things, believes all things, hopes all things, endures all things and 
never, never fails. And last, agape love has Almighty God as its 
source.  Love is not God, God is love. We cannot exercise this love 
without a personal relationship with Jesus Christ. If you don't see it 
in your life, ask God for it today and be prepared for a radical 
change in your life.  [In His Time; Walk with Wisdom] 

It seems that love has little meaning any more. In most popular 
books, television shows, and movies, the term "lust" would be more 
appropriate than "love." Rarely do we see the kind of love Paul describes 
here-patient, kind, not jealous, not boastful, not proud, not rude, not 
demanding its own way, not irritable, not keeping records of wrongs done, 
always persistent, always hopeful, able to endure any circumstance. 
Surely such love would revolutionize marriages, families, churches, and 
This kind of love is God's kind of love. This is the kind of 
love God wants you to show to everyone around you. You see, love has 
little to do with feelings and more to do with decisions and choices. 
Think of the people with whom you interact every day-- a spouse, 
children, a boss, employees, friends, neighbors, teachers, students. How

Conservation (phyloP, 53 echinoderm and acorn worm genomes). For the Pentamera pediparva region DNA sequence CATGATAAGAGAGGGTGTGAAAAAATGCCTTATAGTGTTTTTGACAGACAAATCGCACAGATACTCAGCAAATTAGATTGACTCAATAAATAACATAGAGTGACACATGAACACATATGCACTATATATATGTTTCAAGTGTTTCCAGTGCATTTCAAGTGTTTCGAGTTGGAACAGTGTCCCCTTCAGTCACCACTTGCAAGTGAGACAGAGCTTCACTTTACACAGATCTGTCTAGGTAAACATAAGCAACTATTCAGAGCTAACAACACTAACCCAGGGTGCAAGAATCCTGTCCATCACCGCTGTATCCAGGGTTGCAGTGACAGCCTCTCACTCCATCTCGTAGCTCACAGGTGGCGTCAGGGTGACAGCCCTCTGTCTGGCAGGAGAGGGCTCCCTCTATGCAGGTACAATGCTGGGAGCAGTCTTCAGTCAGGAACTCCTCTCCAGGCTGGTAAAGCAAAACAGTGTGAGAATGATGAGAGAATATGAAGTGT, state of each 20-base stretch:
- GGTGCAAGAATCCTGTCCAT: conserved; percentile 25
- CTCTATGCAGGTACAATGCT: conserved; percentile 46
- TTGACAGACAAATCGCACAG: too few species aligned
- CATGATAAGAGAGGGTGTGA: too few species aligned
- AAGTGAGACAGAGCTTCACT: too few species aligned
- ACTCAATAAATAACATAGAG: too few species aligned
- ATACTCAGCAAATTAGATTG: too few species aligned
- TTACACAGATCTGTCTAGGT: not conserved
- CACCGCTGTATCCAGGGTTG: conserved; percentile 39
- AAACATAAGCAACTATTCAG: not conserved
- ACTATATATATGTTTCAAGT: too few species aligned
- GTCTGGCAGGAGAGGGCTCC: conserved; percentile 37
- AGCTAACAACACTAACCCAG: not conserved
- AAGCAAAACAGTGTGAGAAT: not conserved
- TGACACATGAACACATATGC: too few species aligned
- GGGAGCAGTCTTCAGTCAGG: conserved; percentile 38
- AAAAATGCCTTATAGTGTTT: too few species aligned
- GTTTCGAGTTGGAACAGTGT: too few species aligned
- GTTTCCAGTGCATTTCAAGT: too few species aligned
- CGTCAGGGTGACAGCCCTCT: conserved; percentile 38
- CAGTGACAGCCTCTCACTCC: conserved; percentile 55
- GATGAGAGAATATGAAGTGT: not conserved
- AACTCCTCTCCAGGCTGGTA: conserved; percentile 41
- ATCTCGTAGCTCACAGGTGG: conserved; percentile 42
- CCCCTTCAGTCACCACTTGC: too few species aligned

can you show love? Can, you be less irritable, more hopeful, willing 
to persist through the difficult times, more patient, less jealous? 
It doesn't come easy, but true love isn't easy. It is important, 
however. In fact, of faith, hope and love, "the greatest of these is 
love." [The One Year Bible for New Believers re 1Co.13] 

Oil of Kindness
I recall reading some years ago in a newspaper article about an 
old man who carried a small can of "3-In-One Oil" with him wherever 
he went.  When he passed through a door that squeaked he squirted a 
little oil on the hinges.  If a gate was hard to open, he oiled the 
latch ... and thus he passed through life lubricating all the 
squeaking places, making live more pleasant for those who came after him 
... an unusual procedure, yet he derived a great deal of pleasure in 
doing it. 
We see others doing similar deeds like this by planting 
flowers/shrubs along the roadway or picking up litter, planting trees in 
unsightly places or like the good neighbor this Christmas who decorated a 
tree along the rail road to enhance the area with a little beauty. 
In our lives, there are many opportunities for us to perhaps 
spread a little oil of kindness where it will make a big difference in